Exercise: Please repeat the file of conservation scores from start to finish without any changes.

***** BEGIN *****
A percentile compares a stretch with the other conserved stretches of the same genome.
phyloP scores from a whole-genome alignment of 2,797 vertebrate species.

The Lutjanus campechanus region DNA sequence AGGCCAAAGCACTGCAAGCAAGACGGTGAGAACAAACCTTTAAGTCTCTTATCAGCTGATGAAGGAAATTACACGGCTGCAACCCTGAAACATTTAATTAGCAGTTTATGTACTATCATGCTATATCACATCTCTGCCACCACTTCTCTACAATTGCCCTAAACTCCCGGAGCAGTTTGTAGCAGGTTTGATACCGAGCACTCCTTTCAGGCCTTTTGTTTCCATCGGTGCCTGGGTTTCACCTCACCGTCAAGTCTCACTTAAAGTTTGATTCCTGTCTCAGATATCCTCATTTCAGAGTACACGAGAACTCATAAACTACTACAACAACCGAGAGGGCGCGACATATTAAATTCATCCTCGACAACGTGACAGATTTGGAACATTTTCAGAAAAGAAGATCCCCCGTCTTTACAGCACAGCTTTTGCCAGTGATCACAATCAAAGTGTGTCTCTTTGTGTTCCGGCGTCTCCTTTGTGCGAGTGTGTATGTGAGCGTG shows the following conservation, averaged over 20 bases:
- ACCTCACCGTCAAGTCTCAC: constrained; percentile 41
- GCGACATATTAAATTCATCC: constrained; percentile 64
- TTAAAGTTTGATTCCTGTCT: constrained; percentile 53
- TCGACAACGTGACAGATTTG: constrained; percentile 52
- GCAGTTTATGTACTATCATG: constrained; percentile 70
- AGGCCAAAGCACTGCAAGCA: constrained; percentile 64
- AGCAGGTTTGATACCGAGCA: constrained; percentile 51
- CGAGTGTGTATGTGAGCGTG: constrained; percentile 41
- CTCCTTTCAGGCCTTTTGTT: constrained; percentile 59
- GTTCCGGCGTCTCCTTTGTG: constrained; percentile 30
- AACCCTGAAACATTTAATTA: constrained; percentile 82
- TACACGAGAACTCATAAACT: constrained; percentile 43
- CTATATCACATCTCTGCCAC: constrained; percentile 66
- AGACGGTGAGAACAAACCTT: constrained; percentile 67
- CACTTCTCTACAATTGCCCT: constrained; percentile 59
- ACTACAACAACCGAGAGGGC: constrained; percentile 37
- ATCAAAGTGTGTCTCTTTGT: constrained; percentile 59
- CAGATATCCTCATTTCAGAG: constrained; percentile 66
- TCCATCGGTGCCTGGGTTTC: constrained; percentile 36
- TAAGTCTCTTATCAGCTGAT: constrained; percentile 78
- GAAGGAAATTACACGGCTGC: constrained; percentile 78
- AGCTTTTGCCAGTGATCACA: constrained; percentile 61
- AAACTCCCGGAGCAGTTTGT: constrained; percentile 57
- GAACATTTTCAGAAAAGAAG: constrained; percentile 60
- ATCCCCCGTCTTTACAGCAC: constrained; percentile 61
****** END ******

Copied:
A percentile compares a stretch with the other conserved stretches of the same genome.
phyloP scores from a whole-genome alignment of 2,797 vertebrate species.

The Lutjanus campechanus region DNA sequence AGGCCAAAGCACTGCAAGCAAGACGGTGAGAACAAACCTTTAAGTCTCTTATCAGCTGATGAAGGAAATTACACGGCTGCAACCCTGAAACATTTAATTAGCAGTTTATGTACTATCATGCTATATCACATCTCTGCCACCACTTCTCTACAATTGCCCTAAACTCCCGGAGCAGTTTGTAGCAGGTTTGATACCGAGCACTCCTTTCAGGCCTTTTGTTTCCATCGGTGCCTGGGTTTCACCTCACCGTCAAGTCTCACTTAAAGTTTGATTCCTGTCTCAGATATCCTCATTTCAGAGTACACGAGAACTCATAAACTACTACAACAACCGAGAGGGCGCGACATATTAAATTCATCCTCGACAACGTGACAGATTTGGAACATTTTCAGAAAAGAAGATCCCCCGTCTTTACAGCACAGCTTTTGCCAGTGATCACAATCAAAGTGTGTCTCTTTGTGTTCCGGCGTCTCCTTTGTGCGAGTGTGTATGTGAGCGTG shows the following conservation, averaged over 20 bases:
- ACCTCACCGTCAAGTCTCAC: constrained; percentile 41
- GCGACATATTAAATTCATCC: constrained; percentile 64
- TTAAAGTTTGATTCCTGTCT: constrained; percentile 53
- TCGACAACGTGACAGATTTG: constrained; percentile 52
- GCAGTTTATGTACTATCATG: constrained; percentile 70
- AGGCCAAAGCACTGCAAGCA: constrained; percentile 64
- AGCAGGTTTGATACCGAGCA: constrained; percentile 51
- CGAGTGTGTATGTGAGCGTG: constrained; percentile 41
- CTCCTTTCAGGCCTTTTGTT: constrained; percentile 59
- GTTCCGGCGTCTCCTTTGTG: constrained; percentile 30
- AACCCTGAAACATTTAATTA: constrained; percentile 82
- TACACGAGAACTCATAAACT: constrained; percentile 43
- CTATATCACATCTCTGCCAC: constrained; percentile 66
- AGACGGTGAGAACAAACCTT: constrained; percentile 67
- CACTTCTCTACAATTGCCCT: constrained; percentile 59
- ACTACAACAACCGAGAGGGC: constrained; percentile 37
- ATCAAAGTGTGTCTCTTTGT: constrained; percentile 59
- CAGATATCCTCATTTCAGAG: constrained; percentile 66
- TCCATCGGTGCCTGGGTTTC: constrained; percentile 36
- TAAGTCTCTTATCAGCTGAT: constrained; percentile 78
- GAAGGAAATTACACGGCTGC: constrained; percentile 78
- AGCTTTTGCCAGTGATCACA: constrained; percentile 61
- AAACTCCCGGAGCAGTTTGT: constrained; percentile 57
- GAACATTTTCAGAAAAGAAG: constrained; percentile 60
- ATCCCCCGTCTTTACAGCAC: constrained; percentile 61